(e) [5 points] Consider binary classification, and let the input domain be X = {0, 1}n,
i.e., the space of all n-dimensional bit vectors. Thus, each sample x has n binaryvalued features. Let Hn be the class of all boolean functions over the input space.
What is |Hn | and V C(Hn )?
(f) [5 points] Suppose an ℓ1 -regularized SVM (with regularization parameter C > 0) is
trained on a dataset that is linearly separable. Because the data is linearly separable,
to minimize the primal objective, the SVM algorithm will set all the slack variables
to zero. Thus, the weight vector w obtained will be the same no matter what regularization parameter C is used (so long as it is strictly bigger than zero). True or
false?
(g) [5 points] Consider using hold-out cross validation (using 70% of the data for training,
30% for hold-out CV) to select the bandwidth parameter τ for locally weighted linear
regression. As the number of training examples m increases, would you expect the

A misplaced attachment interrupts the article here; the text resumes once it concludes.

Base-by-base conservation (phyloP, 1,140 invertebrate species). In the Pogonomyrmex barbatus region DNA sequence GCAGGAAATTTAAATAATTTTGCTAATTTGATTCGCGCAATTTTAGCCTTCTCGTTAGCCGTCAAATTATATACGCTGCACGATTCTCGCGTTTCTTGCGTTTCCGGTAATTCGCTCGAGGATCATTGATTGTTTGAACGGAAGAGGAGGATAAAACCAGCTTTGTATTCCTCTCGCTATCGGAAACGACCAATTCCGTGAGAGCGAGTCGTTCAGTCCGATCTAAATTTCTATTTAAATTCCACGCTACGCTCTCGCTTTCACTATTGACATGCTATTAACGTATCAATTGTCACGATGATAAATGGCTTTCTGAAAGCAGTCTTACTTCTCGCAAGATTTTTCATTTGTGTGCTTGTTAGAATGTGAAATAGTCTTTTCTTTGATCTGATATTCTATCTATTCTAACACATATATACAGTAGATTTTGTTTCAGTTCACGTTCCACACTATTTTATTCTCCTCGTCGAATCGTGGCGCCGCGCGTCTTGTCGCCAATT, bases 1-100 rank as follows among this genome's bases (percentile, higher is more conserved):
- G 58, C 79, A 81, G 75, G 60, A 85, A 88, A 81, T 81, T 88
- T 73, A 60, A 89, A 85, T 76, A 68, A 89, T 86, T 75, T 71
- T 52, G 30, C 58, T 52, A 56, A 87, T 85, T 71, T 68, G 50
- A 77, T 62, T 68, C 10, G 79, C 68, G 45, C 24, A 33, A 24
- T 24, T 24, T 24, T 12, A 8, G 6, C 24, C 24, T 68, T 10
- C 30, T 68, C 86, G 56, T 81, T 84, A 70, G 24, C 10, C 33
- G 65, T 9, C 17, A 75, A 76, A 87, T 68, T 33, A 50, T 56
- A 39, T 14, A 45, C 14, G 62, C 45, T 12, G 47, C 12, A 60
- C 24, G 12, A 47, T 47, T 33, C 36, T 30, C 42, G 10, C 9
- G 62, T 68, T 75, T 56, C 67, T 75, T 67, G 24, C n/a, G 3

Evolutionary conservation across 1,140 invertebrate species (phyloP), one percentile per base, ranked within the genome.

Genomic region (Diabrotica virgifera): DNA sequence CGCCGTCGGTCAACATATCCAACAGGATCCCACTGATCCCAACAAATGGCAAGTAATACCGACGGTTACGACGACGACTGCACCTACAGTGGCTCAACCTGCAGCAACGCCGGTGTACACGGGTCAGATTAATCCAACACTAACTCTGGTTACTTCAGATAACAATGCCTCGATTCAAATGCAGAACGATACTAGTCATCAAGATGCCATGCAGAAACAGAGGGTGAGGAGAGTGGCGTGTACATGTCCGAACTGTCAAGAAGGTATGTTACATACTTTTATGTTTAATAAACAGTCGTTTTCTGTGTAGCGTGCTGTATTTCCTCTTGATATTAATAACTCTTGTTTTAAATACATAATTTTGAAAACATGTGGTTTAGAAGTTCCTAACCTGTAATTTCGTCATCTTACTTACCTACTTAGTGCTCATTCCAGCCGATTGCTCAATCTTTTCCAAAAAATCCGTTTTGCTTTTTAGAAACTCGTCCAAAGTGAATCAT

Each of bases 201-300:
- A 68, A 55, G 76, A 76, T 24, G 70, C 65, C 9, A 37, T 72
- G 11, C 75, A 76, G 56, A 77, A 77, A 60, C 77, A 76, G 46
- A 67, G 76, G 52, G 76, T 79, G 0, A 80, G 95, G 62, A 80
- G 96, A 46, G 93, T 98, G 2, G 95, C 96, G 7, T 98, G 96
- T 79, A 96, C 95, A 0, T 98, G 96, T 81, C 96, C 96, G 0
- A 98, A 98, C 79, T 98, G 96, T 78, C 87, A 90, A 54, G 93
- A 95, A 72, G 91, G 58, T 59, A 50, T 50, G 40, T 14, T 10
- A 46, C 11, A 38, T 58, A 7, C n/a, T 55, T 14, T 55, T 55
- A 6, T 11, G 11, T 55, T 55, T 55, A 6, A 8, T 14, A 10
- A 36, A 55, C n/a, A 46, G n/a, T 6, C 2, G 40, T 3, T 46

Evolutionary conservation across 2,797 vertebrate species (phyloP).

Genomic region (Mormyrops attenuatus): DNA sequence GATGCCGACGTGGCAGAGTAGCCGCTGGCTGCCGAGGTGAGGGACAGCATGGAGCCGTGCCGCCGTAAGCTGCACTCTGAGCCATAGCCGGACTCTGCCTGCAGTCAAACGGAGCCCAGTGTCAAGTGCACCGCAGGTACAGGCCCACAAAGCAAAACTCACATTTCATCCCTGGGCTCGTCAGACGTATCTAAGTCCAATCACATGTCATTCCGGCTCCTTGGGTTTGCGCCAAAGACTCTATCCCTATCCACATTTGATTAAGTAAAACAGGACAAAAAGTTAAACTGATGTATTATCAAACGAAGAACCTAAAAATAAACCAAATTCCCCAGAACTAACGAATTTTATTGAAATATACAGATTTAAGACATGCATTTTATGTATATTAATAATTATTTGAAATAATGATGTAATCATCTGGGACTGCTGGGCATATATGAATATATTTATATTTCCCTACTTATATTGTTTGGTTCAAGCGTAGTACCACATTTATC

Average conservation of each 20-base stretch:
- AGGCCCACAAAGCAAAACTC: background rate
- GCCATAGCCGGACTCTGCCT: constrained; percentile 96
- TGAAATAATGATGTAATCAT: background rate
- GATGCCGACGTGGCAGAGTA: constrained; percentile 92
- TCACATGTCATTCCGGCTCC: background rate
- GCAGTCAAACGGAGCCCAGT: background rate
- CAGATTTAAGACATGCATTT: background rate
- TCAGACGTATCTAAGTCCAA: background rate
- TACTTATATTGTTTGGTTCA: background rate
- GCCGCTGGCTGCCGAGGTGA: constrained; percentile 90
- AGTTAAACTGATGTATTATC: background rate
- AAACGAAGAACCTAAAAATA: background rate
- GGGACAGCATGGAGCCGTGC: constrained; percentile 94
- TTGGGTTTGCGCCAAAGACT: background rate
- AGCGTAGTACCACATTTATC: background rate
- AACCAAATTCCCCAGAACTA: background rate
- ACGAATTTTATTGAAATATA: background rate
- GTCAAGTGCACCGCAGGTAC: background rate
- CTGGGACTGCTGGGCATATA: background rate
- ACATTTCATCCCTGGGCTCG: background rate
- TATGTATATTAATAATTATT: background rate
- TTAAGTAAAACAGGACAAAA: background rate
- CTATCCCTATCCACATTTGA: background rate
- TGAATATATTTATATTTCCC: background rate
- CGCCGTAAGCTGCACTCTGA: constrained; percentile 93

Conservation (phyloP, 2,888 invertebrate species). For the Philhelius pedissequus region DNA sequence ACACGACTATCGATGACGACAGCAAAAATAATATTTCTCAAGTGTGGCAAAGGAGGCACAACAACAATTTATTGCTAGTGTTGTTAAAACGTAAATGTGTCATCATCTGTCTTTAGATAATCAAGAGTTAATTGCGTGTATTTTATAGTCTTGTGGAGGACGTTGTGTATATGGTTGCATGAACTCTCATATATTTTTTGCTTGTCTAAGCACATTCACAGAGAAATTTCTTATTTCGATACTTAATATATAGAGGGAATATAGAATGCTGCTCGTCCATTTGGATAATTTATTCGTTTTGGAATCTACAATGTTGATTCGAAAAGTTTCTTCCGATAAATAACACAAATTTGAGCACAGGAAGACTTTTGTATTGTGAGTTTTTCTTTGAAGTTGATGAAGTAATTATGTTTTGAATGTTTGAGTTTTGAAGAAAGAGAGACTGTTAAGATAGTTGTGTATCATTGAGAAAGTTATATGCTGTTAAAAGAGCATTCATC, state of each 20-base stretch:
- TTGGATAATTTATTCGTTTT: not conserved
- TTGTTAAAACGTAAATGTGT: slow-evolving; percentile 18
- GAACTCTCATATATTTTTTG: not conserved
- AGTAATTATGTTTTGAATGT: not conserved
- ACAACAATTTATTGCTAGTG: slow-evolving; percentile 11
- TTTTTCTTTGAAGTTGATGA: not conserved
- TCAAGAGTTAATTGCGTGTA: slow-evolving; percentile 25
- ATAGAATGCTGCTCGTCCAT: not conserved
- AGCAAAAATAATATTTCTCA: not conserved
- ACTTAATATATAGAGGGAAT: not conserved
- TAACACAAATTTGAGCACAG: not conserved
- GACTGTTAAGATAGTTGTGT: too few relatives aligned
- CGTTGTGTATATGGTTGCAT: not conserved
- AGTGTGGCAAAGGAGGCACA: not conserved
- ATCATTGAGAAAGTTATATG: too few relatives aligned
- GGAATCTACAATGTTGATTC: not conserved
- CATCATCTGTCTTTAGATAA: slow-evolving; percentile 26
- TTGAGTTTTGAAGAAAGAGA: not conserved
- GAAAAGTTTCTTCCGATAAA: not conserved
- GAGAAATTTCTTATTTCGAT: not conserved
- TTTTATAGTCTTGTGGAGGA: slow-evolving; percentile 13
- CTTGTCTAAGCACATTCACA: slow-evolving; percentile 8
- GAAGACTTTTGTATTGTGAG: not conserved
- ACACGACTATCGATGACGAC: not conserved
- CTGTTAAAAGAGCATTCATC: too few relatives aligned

value of τ selected by the algorithm to generally become larger, smaller, or neither of
the above? For this problem, assume that (the expected value of) y is a non-linear
function of x.
(h) [5 points] Consider a feature selection problem in which the mutual information
M I(xi , y) = 0 for all features xi . Also for every subset of features Si = {xi1 , · · · , xik }
of size < n/2 we have M I(Si , y) = 0.3 However there is a subset S ∗ of size exactly n/2
such that M I(S ∗ , y) = 1. I.e. this subset of features allows us to predict y correctly.
Of the three feature selection algorithms listed below, which one do you expect to
work best on this dataset?
i.
ii.
iii.
iv.
3 M I(S
Forward Search.
Backward Search.
Filtering using mutual information M I(xi , y).
All three are expected to perform reasonably well.
P P
= Si y P (Si , y) log(P (Si , y)/P (Si )P (y)), where the first summation is over all possible values
of the features in Si .
i , y)